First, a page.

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Abstract

Adults and children across different cultures speak to infants and young children with a special child-directed register characterized by higher and more varied pitch. The function of the acoustic modifications in child-directed speech has been a long-standing issue. The Hyperarticulation theory proposes that child-directed speech enhances the important cues for speech and language processing, which promotes language acquisition. The Affect theory postulates that affectionate emotions conveyed in child-directed speech capture children’s attention and promote language learning. This talk will present two studies. The first study tested these two competing theories by comparing the perceptual and acoustic-phonetic characteristics of child-directed and adult-directed Cantonese tones. The results refuted the Hyperarticulation theory and supported the Affect theory. The second study tested the Affect theory by examining the effect of child-directed speech and happy speech on children’s word learning. The results supported the Affect theory and explained the relationships between child-directed and happy speech.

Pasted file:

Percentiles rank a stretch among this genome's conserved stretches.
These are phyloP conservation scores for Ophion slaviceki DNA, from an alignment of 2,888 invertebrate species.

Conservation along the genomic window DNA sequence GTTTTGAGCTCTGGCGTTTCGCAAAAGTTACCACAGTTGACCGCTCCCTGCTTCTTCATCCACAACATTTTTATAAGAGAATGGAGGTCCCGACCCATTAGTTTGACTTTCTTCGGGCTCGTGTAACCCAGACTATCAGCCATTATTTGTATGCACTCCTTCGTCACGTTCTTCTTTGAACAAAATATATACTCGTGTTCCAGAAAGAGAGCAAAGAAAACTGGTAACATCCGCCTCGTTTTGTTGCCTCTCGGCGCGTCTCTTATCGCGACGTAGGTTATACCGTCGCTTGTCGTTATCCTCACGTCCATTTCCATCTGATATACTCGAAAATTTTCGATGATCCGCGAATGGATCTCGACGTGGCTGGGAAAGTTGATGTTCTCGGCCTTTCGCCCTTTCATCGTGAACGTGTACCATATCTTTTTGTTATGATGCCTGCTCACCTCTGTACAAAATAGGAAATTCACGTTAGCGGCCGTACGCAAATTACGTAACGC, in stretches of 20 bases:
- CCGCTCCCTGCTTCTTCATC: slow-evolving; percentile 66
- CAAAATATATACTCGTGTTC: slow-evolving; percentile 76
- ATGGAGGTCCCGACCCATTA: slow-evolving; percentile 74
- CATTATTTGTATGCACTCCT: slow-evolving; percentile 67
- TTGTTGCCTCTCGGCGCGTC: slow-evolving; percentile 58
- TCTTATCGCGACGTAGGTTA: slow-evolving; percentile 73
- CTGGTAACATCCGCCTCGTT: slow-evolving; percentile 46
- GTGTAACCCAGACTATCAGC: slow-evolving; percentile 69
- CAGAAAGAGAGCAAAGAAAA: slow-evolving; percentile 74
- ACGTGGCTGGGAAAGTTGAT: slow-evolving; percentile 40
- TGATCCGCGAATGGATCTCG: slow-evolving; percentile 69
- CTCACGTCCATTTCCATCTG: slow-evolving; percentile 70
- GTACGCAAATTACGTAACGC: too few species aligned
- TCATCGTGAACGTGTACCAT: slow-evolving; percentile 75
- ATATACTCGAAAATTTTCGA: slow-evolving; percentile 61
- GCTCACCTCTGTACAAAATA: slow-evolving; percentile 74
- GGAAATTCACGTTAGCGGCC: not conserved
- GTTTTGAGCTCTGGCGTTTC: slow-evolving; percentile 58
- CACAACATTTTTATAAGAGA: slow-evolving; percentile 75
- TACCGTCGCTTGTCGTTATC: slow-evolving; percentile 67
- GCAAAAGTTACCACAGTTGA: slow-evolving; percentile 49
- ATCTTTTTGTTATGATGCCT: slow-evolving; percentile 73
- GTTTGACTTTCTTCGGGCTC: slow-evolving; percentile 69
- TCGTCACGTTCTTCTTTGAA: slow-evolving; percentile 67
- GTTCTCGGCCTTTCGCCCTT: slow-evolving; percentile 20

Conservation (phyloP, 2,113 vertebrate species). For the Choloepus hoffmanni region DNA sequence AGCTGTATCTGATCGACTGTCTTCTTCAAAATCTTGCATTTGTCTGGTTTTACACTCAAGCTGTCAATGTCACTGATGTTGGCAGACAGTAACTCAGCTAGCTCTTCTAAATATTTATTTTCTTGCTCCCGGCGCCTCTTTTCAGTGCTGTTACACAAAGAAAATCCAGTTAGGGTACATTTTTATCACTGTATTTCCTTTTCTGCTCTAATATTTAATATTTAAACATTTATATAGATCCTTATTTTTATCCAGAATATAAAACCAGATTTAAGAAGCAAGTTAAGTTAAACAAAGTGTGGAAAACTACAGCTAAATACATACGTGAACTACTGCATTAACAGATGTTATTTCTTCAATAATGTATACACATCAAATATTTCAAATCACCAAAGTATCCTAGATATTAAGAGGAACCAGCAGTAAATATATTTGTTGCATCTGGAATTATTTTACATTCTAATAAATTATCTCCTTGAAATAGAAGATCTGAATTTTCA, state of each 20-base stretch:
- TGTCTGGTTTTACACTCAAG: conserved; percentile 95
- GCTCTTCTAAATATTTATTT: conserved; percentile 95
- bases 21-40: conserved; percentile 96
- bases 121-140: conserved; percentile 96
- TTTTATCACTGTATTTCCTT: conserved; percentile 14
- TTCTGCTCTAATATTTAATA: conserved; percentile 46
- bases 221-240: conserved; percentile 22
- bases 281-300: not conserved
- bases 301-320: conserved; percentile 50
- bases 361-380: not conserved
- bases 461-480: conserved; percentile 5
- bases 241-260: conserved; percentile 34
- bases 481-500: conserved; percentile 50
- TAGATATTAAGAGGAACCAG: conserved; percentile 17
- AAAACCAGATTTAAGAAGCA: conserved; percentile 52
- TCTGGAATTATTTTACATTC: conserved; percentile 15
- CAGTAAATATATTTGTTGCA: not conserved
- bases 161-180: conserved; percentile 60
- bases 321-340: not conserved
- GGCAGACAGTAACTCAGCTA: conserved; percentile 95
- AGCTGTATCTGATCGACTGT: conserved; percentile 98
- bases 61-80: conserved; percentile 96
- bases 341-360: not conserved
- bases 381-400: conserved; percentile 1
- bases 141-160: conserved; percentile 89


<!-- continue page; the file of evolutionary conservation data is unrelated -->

Biosketch

Puisan Wong is an Associate Professor in the Speech and Hearing Sciences Program in the Faculty of Education at the University of Hong Kong. She was an Assistant Professor in the Department of Speech Communication Arts and Sciences at City University of New York (CUNY) and a Research Scientist in the Department of Otolaryngology at the Ohio State University before joining the University of Hong Kong. She holds the Certificate of Clinical Competence from the American Speech-Language-Hearing Association. Her research aims to discover the process of speech acquisition, investigate how the process differs in individuals with communication disorders, and develop effective methods for speech training and intervention.